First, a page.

During each working day, thousands of large payments are made electronically between banks, on behalf of their customers, using the Chaps system. Some individual payments exceed pounds 100m. But although the customer may get the money, say, at mid-morning, the banks never settle with each other until late afternoon. They do so by netting off the total amounts they owe each other, so there is a single payment or receipt at each of the banks in the clearing system.
The result is that for hours every day, up to the moment the clearing takes place, banks build huge exposures to other banks. A bank's exposure may easily grow in a few hours to more than its capital. So if one bank collapses or for some other reason fails to pay at the end of the day, it may bring down others in its wake. Add in an international payments dimension and the risks escalate.
The unspoken assumption of the present system, with its large exposures to risk during the day, is that central banks will intervene if there is a failure. This could be expensive, but no central bank would stand idly by while its banking system seized up. From the central bankers' point of view, this amounts to a hidden subsidy, with the authorities bearing a risk but not being paid for it.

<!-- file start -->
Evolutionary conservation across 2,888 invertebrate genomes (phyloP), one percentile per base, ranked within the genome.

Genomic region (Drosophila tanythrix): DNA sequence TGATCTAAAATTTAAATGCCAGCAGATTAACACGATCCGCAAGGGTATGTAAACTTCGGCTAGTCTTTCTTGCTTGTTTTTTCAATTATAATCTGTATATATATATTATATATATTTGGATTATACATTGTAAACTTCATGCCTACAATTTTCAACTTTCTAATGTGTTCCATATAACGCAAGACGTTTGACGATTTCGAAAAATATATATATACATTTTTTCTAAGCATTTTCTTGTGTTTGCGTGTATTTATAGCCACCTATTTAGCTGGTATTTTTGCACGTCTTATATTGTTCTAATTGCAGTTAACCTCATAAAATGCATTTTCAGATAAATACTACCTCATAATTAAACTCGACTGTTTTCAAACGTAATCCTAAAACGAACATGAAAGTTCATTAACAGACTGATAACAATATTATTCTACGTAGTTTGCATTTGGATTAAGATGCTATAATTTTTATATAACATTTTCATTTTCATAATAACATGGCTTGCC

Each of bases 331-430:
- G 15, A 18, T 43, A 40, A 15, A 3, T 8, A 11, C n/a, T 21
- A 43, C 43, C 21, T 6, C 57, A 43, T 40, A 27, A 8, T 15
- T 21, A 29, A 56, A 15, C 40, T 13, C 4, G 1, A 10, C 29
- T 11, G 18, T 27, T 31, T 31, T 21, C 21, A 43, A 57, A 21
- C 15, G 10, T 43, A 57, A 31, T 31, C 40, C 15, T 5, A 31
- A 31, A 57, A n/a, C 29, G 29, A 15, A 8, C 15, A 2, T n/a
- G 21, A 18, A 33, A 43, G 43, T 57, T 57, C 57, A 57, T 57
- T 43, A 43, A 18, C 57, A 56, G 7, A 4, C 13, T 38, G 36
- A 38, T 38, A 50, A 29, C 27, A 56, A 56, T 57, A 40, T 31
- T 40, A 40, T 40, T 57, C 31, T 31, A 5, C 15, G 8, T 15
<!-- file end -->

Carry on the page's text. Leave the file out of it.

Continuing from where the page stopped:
Under the new proposal for a Real Time Gross Settlement System, banks will clear every individual Chaps transaction between themselves, as it happens. They will do this through accounts at the Bank of England. There will be no build-up of exposure during the day.
This will cost some money for equipment, but much more for the extra funds the clearing banks will have to keep available at any one time to allow immediate settlement - the reason why the Bank has offered them a credit facility to increase the liquidity of the new system.
But those will be minor penalties compared with the benefits of reducing the risks at a time when some international banks have taken to living perilously close to the brink.
The collapse of Herstatt in Germany is still remembered because of the payment system risks. Given that Herstatt was nearly 20 years ago, it comes as a shock to hear from Mr Leigh-Pemberton that the issues raised by Herstatt have still not been satisfactorily addressed.